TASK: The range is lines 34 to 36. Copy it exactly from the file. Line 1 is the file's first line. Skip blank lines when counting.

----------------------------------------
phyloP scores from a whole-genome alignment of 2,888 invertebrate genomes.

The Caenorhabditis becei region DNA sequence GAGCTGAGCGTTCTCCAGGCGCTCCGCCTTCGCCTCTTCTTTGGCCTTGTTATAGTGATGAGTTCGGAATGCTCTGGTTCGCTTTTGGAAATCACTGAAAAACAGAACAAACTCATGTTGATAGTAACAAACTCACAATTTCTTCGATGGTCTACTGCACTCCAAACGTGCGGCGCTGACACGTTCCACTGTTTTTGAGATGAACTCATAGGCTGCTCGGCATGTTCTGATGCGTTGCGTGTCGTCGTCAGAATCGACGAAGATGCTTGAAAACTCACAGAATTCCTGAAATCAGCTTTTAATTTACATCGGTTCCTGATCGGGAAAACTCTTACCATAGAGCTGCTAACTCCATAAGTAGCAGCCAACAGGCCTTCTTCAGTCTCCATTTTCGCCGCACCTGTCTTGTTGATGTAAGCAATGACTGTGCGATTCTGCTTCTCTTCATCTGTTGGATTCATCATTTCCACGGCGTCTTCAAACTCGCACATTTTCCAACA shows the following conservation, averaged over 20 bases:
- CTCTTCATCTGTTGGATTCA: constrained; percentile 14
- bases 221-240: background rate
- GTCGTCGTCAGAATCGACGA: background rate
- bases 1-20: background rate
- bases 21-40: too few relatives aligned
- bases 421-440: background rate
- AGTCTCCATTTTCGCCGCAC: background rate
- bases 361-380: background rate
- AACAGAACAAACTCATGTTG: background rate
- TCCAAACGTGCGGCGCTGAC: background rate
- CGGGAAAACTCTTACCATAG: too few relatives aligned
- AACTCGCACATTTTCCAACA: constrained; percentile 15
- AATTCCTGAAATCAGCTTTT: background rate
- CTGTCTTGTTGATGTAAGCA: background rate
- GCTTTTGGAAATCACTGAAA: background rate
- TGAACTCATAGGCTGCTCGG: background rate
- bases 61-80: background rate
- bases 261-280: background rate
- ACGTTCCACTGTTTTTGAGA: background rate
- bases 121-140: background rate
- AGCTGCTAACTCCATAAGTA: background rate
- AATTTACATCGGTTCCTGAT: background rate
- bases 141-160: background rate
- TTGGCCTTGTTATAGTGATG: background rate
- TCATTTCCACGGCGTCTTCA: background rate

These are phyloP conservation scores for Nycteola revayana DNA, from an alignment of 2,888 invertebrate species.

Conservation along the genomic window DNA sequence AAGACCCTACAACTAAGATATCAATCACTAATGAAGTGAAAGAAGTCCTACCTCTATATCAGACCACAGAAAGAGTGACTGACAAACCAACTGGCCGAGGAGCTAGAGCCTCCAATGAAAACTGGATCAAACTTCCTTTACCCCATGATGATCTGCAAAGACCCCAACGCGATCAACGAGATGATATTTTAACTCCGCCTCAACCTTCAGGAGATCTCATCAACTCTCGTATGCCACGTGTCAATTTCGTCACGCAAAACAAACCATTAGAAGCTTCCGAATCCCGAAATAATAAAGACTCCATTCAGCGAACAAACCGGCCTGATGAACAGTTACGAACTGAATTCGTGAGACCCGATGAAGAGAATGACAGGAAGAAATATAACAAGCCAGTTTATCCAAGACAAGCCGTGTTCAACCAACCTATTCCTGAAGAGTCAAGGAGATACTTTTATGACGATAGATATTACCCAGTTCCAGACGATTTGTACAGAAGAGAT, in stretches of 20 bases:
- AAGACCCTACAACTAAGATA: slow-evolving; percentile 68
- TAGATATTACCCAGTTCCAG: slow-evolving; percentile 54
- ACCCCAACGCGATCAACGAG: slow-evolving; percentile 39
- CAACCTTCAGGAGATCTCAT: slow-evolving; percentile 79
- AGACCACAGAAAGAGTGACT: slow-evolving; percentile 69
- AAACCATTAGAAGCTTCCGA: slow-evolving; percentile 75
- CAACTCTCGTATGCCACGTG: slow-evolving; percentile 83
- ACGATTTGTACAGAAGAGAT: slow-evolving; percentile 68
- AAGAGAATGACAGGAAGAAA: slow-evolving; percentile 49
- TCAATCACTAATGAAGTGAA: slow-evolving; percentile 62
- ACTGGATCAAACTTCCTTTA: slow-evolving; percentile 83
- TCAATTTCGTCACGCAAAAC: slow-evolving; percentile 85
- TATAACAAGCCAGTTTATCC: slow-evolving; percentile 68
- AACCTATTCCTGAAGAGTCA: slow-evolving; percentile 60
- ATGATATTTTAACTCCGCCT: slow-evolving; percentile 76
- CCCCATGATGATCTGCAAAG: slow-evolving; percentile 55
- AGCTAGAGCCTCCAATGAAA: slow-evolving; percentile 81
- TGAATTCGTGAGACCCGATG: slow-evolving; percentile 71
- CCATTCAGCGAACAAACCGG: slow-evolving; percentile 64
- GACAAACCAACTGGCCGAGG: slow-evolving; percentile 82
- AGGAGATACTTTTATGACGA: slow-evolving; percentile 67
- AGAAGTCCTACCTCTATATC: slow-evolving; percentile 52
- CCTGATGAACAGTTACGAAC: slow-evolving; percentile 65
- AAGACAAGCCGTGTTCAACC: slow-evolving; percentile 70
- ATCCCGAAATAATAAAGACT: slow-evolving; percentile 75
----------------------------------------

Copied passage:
- AGACCACAGAAAGAGTGACT: slow-evolving; percentile 69
- AAACCATTAGAAGCTTCCGA: slow-evolving; percentile 75
- CAACTCTCGTATGCCACGTG: slow-evolving; percentile 83